MVRPC Launches New Safety Campaign

The Miami Valley Regional Planning Commission (MVRPC) launched a new safety campaign focusing on seat belt use, proper child safety-seat use, and safe cycling guidelines. This new effort is in response to recent, staggering statistics that show that only 83% of Ohio motorists wear a seat belt – the lowest rate in five years. MVRPC is also using this safety campaign to prepare motorists and cyclists for the warmer weather, when cyclists are more likely to share the road with vehicles. MVRPC partnered with the Greater Dayton Regional Transit Authority to display campaign ads on their transit vehicles. Residents will also see ads on poster and digital billboards and the Dayton Daily News.

Lawmakers Push for Program to Improve Urban Flood Hazard Maps

Under the newly proposed bipartisan and bicameral Flood Mapping Modernization and Homeowner Empowerment Pilot Program Act of 2018, cities would gain access to a new grant initiative aimed at improving how the nation assesses and manages flood risk. If implemented, three cities with populations over 50,000 would be selected to participate in the FEMA pilot program every year to help develop better methods for mapping urban flood hazards. It would authorize $1.2 million for FY 2019 and a total of $4.3 million for FY 2020-2022 that could flow to state and local governments. FEMA will use information learned from this pilot program to create best practices and improve their flood risk mapping program.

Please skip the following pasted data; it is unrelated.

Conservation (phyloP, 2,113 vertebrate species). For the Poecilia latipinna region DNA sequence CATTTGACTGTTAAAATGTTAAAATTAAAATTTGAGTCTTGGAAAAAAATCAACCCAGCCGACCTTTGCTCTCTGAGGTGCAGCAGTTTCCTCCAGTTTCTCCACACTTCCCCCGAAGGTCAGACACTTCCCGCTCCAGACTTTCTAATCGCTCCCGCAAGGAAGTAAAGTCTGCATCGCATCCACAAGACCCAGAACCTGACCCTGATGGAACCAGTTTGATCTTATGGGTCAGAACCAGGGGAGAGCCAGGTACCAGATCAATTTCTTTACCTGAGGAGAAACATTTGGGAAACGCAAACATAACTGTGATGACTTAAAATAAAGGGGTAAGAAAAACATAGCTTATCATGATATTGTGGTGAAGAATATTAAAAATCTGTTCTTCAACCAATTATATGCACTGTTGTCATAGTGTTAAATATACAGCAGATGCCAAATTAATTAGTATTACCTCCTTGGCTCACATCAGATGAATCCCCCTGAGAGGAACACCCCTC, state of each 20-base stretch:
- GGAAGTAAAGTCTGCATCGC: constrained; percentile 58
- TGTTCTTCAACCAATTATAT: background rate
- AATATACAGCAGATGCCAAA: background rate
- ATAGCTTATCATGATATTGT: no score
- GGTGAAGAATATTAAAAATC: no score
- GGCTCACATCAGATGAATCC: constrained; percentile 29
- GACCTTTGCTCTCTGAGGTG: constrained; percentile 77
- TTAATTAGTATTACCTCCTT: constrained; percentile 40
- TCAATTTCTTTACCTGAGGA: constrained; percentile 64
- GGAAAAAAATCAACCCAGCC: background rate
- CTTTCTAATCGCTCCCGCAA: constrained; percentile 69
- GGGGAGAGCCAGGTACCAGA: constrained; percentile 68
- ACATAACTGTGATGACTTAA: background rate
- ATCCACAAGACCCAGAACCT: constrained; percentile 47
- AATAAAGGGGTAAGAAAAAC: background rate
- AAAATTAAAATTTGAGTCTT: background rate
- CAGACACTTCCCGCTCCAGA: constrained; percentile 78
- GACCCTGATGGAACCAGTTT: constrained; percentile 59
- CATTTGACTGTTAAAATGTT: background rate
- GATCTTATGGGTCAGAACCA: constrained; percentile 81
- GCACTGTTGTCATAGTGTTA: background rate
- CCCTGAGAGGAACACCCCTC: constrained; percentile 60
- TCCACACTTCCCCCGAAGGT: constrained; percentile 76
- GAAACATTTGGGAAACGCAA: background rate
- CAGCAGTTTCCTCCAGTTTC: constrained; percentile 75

In Houston, a Focus on Innovation to ‘Build Back Better’

Houston, TX has always had an eye for new technology and innovation. In the wake of Hurricane Harvey; however, local officials learned just how helpful these tools can be during a storm and after when it is time to rebuild. Jesse Bounds, director of innovation for the City of Houston, relayed several examples of the ways Houston residents used technology during and after the storm, including:

  • The local tech community of civic hackers developed ad-hoc technologies to address citizens’ immediate needs;
  • Volunteers used crowdsourcing tools to rescue 7,000 households;
  • Houston-area public agencies used open-sourced platforms and social media websites like Nextdoor to share critical emergency communications; and
  • Houston leaders are currently partnering with The Atlas Marketplace to learn how other cities are building back even better after a natural disaster.